Mobile geriatric teams – A cost-effective way of improving patient safety and reducing traditional healthcare utilization among the frail elderly? A randomized controlled trial
Research output: Contribution to journal › Article
Background: Demographic changes combined with costly technological progress put a financial strain on the healthcare sector in the industrialized world. Hence, there is a constant need to develop new cost-effective treatment procedures in order to optimize the use of available resources. As a response, the concept of a Mobile Geriatric Team (MGT) has emerged not only nationally but also internationally during the last decade; however, scientific evaluation of this initiative has been very scarce. Thus, the objective of this study was to perform a mixed methods analysis, including a prospective, controlled and randomized quantitative evaluation, in combination with an interview-based qualitative assessment, to measure the effectiveness and user satisfaction of MGT.
Materials and methods: Community-dwelling, frail elderly people were randomized to an intervention group (n=31, mean age 84) and a control group (n=31, mean age 86). A twoyear retrospective quantitative data collection and a prospective one-year follow-up on healthcare utilization were combined with qualitative interviews. Non-parametric statistics and difference-in-difference (DiD) analyses were applied to the quantitative data. Qualitative data were analyzed using content analysis.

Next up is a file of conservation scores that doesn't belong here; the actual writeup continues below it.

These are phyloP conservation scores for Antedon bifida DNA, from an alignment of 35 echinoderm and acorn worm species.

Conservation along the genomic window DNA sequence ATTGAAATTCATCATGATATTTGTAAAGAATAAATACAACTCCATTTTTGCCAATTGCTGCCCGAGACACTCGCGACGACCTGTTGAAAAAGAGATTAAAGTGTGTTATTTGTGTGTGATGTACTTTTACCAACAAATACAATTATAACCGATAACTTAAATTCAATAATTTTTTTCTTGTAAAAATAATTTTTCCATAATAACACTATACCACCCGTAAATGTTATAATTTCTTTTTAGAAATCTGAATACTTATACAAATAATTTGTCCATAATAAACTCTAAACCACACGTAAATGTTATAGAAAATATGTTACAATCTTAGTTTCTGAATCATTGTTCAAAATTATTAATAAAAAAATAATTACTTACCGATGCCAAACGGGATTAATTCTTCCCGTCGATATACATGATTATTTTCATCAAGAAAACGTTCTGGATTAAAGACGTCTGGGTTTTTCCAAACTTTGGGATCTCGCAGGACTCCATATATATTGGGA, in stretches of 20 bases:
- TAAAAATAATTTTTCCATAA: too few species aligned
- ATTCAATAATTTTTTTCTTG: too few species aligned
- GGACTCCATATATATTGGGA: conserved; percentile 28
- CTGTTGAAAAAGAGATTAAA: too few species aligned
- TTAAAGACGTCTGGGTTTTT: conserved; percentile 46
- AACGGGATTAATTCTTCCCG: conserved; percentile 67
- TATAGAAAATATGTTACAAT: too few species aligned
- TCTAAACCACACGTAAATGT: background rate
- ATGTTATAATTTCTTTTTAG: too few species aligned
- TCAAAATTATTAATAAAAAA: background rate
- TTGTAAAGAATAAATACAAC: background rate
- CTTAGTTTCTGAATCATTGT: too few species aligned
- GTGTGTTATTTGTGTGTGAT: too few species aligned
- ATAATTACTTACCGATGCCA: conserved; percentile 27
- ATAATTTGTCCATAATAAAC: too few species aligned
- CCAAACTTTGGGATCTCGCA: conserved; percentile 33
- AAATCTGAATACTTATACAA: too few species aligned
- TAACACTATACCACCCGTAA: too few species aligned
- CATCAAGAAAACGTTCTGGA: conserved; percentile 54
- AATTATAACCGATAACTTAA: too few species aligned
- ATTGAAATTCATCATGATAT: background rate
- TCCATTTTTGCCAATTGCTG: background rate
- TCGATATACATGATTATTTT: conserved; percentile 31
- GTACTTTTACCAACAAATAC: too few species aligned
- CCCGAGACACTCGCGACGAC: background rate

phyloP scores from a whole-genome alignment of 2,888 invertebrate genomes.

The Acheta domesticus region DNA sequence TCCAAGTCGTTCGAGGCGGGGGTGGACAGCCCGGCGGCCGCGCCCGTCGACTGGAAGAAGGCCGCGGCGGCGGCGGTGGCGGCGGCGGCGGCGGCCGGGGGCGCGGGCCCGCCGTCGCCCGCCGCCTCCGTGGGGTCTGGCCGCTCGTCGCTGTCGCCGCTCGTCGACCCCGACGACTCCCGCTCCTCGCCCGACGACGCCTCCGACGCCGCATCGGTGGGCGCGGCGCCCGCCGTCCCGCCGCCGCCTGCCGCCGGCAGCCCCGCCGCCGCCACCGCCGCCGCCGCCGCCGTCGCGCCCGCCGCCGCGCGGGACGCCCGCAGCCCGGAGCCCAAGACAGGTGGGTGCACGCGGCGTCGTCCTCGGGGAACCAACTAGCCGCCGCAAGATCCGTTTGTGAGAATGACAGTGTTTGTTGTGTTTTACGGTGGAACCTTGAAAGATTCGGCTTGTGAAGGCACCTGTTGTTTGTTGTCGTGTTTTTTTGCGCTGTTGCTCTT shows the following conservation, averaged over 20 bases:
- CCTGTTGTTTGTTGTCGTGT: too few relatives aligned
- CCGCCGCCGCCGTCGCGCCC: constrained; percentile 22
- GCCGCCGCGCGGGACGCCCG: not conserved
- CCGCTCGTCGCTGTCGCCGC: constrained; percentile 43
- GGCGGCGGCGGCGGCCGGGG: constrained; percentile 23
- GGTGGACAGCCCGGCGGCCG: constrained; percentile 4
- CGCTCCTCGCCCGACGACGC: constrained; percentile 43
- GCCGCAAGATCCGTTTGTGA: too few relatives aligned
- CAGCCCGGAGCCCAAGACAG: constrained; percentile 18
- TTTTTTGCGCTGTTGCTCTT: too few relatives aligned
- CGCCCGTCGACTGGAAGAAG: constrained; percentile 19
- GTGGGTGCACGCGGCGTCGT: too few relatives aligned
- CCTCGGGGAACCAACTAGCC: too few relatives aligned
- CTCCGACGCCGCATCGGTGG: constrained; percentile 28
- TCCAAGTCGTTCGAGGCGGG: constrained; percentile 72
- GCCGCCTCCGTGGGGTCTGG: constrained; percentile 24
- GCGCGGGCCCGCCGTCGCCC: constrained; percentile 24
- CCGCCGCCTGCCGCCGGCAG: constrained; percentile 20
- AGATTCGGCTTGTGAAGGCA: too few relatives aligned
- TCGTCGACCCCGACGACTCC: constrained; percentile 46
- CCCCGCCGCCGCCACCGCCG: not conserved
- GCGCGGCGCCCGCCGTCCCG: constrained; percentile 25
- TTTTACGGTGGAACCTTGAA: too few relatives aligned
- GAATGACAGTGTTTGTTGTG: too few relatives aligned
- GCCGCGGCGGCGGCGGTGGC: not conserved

Results: No significant group differences in healthcare utilization were found before inclusion. Post intervention, primary care contact (includingMGTs) increased for theMGT group. Inpatient care decreased dramatically for both groups. Hence, the increase in primary care contact forMGT patients was not accompanied by a reduction in inpatient care compared to the control group. Utilization of non-primary care was lower (p< 0.01) post-intervention in both groups.
Conclusion: There appears to be a “natural” variation in healthcare needs over time among frail elderly people. Hence, it is vital to perform open, controlled clinical studies in tandem with the implementation of new caregiving strategies. The MGT initiative was clearly appreciated but did not fully achieve the desired reduction in healthcare utilization in this study.
|Research areas and keywords||
Subject classification (UKÄ) – MANDATORY
|Number of pages||14|
|Journal||Clinical Interventions in Aging|
|Publication status||Published - 2019 Nov|